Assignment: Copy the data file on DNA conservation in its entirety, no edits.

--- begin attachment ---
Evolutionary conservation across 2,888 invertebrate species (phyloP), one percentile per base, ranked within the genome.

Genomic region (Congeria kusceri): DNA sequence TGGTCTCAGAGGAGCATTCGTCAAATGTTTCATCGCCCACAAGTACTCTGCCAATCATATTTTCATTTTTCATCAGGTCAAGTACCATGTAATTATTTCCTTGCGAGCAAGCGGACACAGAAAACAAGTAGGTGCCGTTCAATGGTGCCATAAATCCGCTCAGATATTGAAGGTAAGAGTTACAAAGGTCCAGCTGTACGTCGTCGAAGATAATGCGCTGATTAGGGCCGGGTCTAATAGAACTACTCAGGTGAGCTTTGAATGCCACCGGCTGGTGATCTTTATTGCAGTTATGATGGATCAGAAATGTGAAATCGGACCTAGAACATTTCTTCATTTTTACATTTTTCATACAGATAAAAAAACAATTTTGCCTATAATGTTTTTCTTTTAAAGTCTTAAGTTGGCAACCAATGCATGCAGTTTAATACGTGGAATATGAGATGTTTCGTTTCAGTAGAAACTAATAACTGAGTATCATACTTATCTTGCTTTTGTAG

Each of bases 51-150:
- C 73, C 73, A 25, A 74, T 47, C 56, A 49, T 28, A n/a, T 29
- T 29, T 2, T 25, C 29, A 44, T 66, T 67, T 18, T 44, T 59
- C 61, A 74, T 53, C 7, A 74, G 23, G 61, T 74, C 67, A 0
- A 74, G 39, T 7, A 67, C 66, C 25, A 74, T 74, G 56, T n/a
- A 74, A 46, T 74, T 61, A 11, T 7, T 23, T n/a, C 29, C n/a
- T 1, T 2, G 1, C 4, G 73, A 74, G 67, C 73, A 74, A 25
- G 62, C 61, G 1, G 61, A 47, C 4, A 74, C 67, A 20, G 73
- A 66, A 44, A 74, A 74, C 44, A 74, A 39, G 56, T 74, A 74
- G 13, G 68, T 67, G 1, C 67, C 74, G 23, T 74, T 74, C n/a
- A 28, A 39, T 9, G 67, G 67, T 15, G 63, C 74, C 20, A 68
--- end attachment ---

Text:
Evolutionary conservation across 2,888 invertebrate species (phyloP), one percentile per base, ranked within the genome.

Genomic region (Congeria kusceri): DNA sequence TGGTCTCAGAGGAGCATTCGTCAAATGTTTCATCGCCCACAAGTACTCTGCCAATCATATTTTCATTTTTCATCAGGTCAAGTACCATGTAATTATTTCCTTGCGAGCAAGCGGACACAGAAAACAAGTAGGTGCCGTTCAATGGTGCCATAAATCCGCTCAGATATTGAAGGTAAGAGTTACAAAGGTCCAGCTGTACGTCGTCGAAGATAATGCGCTGATTAGGGCCGGGTCTAATAGAACTACTCAGGTGAGCTTTGAATGCCACCGGCTGGTGATCTTTATTGCAGTTATGATGGATCAGAAATGTGAAATCGGACCTAGAACATTTCTTCATTTTTACATTTTTCATACAGATAAAAAAACAATTTTGCCTATAATGTTTTTCTTTTAAAGTCTTAAGTTGGCAACCAATGCATGCAGTTTAATACGTGGAATATGAGATGTTTCGTTTCAGTAGAAACTAATAACTGAGTATCATACTTATCTTGCTTTTGTAG

Each of bases 51-150:
- C 73, C 73, A 25, A 74, T 47, C 56, A 49, T 28, A n/a, T 29
- T 29, T 2, T 25, C 29, A 44, T 66, T 67, T 18, T 44, T 59
- C 61, A 74, T 53, C 7, A 74, G 23, G 61, T 74, C 67, A 0
- A 74, G 39, T 7, A 67, C 66, C 25, A 74, T 74, G 56, T n/a
- A 74, A 46, T 74, T 61, A 11, T 7, T 23, T n/a, C 29, C n/a
- T 1, T 2, G 1, C 4, G 73, A 74, G 67, C 73, A 74, A 25
- G 62, C 61, G 1, G 61, A 47, C 4, A 74, C 67, A 20, G 73
- A 66, A 44, A 74, A 74, C 44, A 74, A 39, G 56, T 74, A 74
- G 13, G 68, T 67, G 1, C 67, C 74, G 23, T 74, T 74, C n/a
- A 28, A 39, T 9, G 67, G 67, T 15, G 63, C 74, C 20, A 68